(this is an excerpt from my book: The Spartan RV)
Before going into some of the really amazing things that being Spartan-like can do for you, I just feel compelled to deal head-on with the idea that I’m espousing a philosophy of “poor”, of lack, or doing without.
No. It isn’t that at all.
Being Spartan-like is about having things in your life that you use, that have function, and bring you lots of joy, either from its use OR from some deep meaning associated with the thing. Having an potentially extremely expensive, high quality kitchen knife that is razor sharp that you use every day to prepare meals would be an example of a very good purchase consistent with Spartan-like RV living. Even if the knife was ridiculously expensive, if you get massive utility out of it, then it is a GREAT thing to have.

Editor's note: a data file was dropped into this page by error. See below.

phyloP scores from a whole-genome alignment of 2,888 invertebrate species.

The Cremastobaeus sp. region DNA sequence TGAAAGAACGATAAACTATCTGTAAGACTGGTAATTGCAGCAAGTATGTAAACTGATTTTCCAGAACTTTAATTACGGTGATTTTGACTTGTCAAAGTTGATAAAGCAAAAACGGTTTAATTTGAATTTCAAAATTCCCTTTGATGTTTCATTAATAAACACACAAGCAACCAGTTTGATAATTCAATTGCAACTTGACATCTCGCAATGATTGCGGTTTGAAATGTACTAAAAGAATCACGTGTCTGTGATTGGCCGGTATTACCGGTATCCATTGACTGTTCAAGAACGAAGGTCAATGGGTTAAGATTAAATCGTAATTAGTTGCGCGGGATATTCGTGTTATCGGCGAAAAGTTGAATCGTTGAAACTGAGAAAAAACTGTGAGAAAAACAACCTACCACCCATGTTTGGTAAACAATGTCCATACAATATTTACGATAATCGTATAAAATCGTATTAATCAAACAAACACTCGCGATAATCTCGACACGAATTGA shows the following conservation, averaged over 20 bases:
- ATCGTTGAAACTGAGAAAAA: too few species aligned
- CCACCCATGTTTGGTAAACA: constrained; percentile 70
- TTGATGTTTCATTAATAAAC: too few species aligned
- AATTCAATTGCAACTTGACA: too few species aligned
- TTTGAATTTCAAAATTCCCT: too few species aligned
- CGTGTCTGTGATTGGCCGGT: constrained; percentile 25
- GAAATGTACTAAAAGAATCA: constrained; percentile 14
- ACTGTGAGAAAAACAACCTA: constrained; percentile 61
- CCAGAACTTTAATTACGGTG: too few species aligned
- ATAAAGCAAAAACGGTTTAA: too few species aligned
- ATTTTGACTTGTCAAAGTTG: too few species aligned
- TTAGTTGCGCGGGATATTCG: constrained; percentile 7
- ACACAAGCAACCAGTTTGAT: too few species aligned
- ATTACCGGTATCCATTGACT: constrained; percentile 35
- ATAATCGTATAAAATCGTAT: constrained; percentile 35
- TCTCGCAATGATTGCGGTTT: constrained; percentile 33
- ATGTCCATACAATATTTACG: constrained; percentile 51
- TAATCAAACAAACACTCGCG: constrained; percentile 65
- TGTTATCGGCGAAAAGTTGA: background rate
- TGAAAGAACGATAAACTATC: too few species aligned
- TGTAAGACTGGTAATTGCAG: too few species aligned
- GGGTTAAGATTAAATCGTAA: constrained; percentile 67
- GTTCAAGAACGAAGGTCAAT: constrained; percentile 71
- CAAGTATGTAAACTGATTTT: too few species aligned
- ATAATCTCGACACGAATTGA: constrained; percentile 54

Having possessions that only consume(d) your money, time, and mental energy is to be avoided, particularly when those objects have no real daily value to you. Or worse, you bought them to show off! Egads, aren’t you better than that?
Owning an RV that is spending its days in storage would be very UN-Spartan-like. No utility, tied-up money, depreciating asset. Not Spartan-like at all.
Spartan-like is about having what you need. It is about having little emotional attachments to things that are simply “things” that you use.
But it is not about going without.
If going to Starbucks every day brings you huge joy, then by all means do it. If having a Steinway when an electric studio piano would do is important to you (and you play often), then by all means do it. But don’t just have “things” for the sake of having them.
If you have things, use them doggone-it.
In fact, having things and not using them is a TERRIBLE steward of the earths resources. Consumption for consumptions sake is ugly.
You can be Spartan-like if you have lots of money.
You can be Spartan-like if you have very little money.
It is about attitude, not altitude.